When someone claiming to be a “deputy marshal” calls to tell you that you missed jury duty and will have to pay a hefty fine immediately or face arrest, how do you know whether it’s a legitimate call or a scam? If you know what to look for, telling the difference isn't that difficult.
Scammers try to terrify you with startling news and threats. And legitimate companies and government agencies will never call you. Official communications are delivered by U.S. mail or, in certain circumstances, by certified mail.
Four Common Phone Scams
Yet precisely because people don’t know that, these four scams continue to find vulnerable targets:
- The IRS scam. As tax season begins, the IRS phone scam ramps up. Scammers threaten legal action, police arrest, and deportation—unless you pay a heavy fine. They also ask you to “verify” your personal information, such as your birth date and Social Security number, which lays out the welcome mat for ID theft. This scam tops the list of the IRS’s official “Dirty Dozen” tax scam warnings for 2015 and was recently ranked #3 on the FTC’s list of the top 10 consumer complaints.
- The jury duty scam. A caller claiming to be from the U.S. Marshals Service or a “deputy marshal” with the sheriff’s office warns of your imminent arrest because you didn’t report for jury duty. As with the IRS scam, you’re offered an out with the jury duty phone scam: Prove that you’re not the scofflaw by giving your Social Security number and/or give the scammer your credit card number—or buy a prepaid card and share the account number.
- The Microsoft scam. Also known as the “tech support scam,” someone claiming to be from Microsoft, Windows, or “computer tech support” calls to warn you that your computer is experiencing serious errors or has a virus. To prove it, the caller might ask you to check your Windows event log viewer, which is likely to contain thousands of records about various errors, most or all of which are actually nothing to worry about. If you bite, the caller then asks you to log onto a Web service that lets him or her take control of your computer. The goal of this phone scam is to install malware that can steal your personal information or trick you into enrolling in phony computer maintenance or warranty programs.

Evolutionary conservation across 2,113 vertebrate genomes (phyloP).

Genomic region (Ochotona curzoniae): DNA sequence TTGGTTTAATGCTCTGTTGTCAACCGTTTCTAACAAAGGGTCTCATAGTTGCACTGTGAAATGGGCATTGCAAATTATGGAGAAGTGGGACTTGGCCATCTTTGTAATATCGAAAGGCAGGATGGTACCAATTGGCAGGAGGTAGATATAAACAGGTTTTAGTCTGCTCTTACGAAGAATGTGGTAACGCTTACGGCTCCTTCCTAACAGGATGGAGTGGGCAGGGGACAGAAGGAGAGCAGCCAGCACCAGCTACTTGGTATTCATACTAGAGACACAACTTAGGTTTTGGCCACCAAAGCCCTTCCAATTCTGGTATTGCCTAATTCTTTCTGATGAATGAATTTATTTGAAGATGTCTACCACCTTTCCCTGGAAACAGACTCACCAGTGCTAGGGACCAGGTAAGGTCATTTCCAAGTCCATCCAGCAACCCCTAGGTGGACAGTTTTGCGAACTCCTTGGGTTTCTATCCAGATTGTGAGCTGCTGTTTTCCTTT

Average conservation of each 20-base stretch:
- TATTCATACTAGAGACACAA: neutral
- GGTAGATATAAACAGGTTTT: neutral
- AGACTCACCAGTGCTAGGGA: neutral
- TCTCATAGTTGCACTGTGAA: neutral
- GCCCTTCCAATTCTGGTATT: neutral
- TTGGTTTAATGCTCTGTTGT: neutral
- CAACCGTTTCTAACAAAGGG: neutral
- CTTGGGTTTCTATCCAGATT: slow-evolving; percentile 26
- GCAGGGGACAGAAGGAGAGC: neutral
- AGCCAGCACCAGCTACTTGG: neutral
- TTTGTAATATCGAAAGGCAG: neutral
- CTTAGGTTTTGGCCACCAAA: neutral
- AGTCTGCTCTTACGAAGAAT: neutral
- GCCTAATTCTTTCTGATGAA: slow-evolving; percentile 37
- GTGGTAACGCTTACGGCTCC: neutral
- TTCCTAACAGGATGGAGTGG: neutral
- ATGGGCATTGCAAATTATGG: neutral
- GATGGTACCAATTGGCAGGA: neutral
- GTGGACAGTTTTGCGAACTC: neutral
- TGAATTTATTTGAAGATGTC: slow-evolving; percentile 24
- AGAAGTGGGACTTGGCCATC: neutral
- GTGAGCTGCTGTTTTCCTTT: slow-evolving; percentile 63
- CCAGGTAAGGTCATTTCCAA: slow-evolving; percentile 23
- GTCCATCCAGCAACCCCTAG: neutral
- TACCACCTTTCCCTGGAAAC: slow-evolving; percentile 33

- The Government grants scam. The bait is that you’re being offered free money from the government, just because you’ve been a good citizen. Or you’ve qualified to receive a “free grant” to pay for education costs, home repairs, home business expenses, or unpaid bills. The catch with this phone scam is that you must pay a “processing fee” of $150 to $700 to receive the grant. Or scammers ask for your checking account information so they can “deposit your grant directly into your account”—and then clean out your account. By the way, the caller might he’s from the “Federal Grants Administration.” There is no such government agency.
How to Respond to a Phone Scam
What should you do if you get such a call?
- Hang up the phone immediately. Don’t engage with the caller, even if you know it’s a phone scam and you think it would be fun to irritate the caller. Having a conversation only proves that your number is attached to a live person. You’ll be bombarded with more calls in the hope that you’ll fall prey to one of the scams.
- File a complaint with the FTC. If you think you might have been a victim of a phone scam or suspect that you were targeted, file a complaint with the FTC online, or call 877-382-4357 (TTY: 866-653-4261). The FTC enters Internet, telemarketing, identity theft, and other fraud-related complaints into Consumer Sentinel, a secure online database available to hundreds of civil and criminal law enforcement agencies in the U.S. and abroad.